Jun 30 2009

Fast Food My Way: One-Skillet Pesto Pasta

You’re hungry, you’re tired, and you want dinner now. Pasta would fill the bill nicely. It’s inexpensive, delicious, and satisfying. But you don’t want to go to the trouble of boiling a big pot of water while you simmer sauce in another pot. Is there an alternative? Yes. Skillet pasta. It won’t take you much more time to prepare than it takes to read this article. If you’ve got a well-stocked pantry — some sauces and sauce mixes, along with a good selection of pastas — dinner can be on the table inside half an hour.

Here’s how it’s done. By way of illustration, I picked a packet of Knorr Sun-Dried Tomato Pesto sauce mix and angel hair pasta.

Meal in the Making

Why angel hair? Easy. It cooks quickly. And the Knorr sauce mixes cook up in a flash, too. By combining the two you’ll get dinner on the table about as quickly as it can be done without resorting to a microwave meal. Speed like this comes at a price, though. You can’t put your pasta on the stove and walk away. You’ll have to keep a close eye on the skillet at all times. If you don’t, the pasta will burn and the sauce will stick.

And be sure you follow the first rule of cookery: Always read the instructions. Luckily, they don’t come much easier. Begin by assembling your tools: a 10-inch covered skillet, a fork, and a measuring cup. Now collect your ingredients: half a pound of angel hair (this will satisfy two hungry people — or three folks with light appetites), one packet of Knorr pasta sauce, and a couple of tablespoons of olive oil. No olive oil? No problem. Leave it out. Pour a cup of water into the skillet, then open the sauce packet and sprinkle the contents over the water. Add the olive oil (if you’ve got it, that is) and …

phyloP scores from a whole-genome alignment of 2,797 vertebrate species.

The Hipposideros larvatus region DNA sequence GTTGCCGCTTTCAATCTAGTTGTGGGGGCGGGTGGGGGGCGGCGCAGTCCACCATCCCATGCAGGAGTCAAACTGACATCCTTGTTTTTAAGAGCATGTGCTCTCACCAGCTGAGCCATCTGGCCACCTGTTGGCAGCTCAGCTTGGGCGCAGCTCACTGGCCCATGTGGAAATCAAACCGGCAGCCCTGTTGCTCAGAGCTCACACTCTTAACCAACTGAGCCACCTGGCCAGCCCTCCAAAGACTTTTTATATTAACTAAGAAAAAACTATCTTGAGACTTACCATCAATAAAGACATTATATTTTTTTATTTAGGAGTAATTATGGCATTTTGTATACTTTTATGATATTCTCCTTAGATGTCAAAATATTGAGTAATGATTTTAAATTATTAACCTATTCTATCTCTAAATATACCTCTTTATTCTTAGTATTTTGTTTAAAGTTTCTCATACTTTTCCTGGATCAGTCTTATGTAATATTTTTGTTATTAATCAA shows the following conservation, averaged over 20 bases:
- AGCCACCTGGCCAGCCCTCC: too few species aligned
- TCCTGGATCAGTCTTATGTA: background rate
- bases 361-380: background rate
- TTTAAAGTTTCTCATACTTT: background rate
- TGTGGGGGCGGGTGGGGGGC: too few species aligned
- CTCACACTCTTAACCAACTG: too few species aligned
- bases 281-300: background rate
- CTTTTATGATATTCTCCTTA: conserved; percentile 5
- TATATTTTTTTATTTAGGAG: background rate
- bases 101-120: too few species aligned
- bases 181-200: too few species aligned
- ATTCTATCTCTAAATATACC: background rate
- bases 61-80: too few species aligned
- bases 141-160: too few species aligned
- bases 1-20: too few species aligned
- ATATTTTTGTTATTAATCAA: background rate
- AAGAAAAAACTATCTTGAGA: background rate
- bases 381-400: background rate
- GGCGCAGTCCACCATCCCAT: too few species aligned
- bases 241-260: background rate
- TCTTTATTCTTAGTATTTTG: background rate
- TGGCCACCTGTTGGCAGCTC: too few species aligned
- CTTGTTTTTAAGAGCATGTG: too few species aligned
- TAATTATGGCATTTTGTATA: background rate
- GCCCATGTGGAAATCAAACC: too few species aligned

Meal in the Making

Stir till water, sauce, and oil are thoroughly mixed. Next, break the pasta in half so it fits neatly inside the skillet. Do this by gathering the pasta strands together into a tight “log,” bringing your fists together at the center, and snapping the log in two. (Imagine that you’re breaking a dry branch for the wood stove. And watch out for flying bits of pasta!) Once you’ve broken the pasta to size, drop it into the skillet, pressing it down with your fork before adding a second cup of water.

Meal in the Making

The water should just cover the pasta.

Meal in the Making

OK. It’s show time. Fire up your stove and bring the sauce to a boil on high heat, then throttle back to a simmer. Cover the skillet and assemble a salad while you wait for the pasta to cook, stirring frequently. You’ll have to work fast to put that salad together. In just four or five minutes the pasta will be done and the sauce will have thickened. (If the pasta is still a crunchy when the sauce is thick, add a little water and simmer for a couple of minutes longer.)

Meal in the Making

Maybe you’re wondering how you’ll know when your meal is ready. It’s not hard. When the sauce is no longer watery and you can twist strands of pasta around your fork, you’re done.

Meal in the Making

Turn off the burner and set the skillet to one side while you finish the salad. When you’re ready to serve, just lift the pasta and sauce from the skillet with tongs and put it on plates. I sprinkle a little grated Parmesan and a few pine nuts over each plate, but that’s not necessary.

Dinner is served! (You may want to bring a loaf of good bread to the table, too, if only to mop up any sauce remaining on the plates.) And you probably haven’t spent more than 15 minutes in the kitchen.

Pasta Pronto

Tired of burgers and takeout? Me, too. This is fast food my way, and from time to time I’ll be suggesting other quick meals that anyone can make. A lavish dinner with family and friends that takes forever to prepare is great as an occasional treat, but why spend hours in the kitchen every day when there are roads to ride, trails to explore, and rivers to run? There’s more to good living than eating, after all.

 

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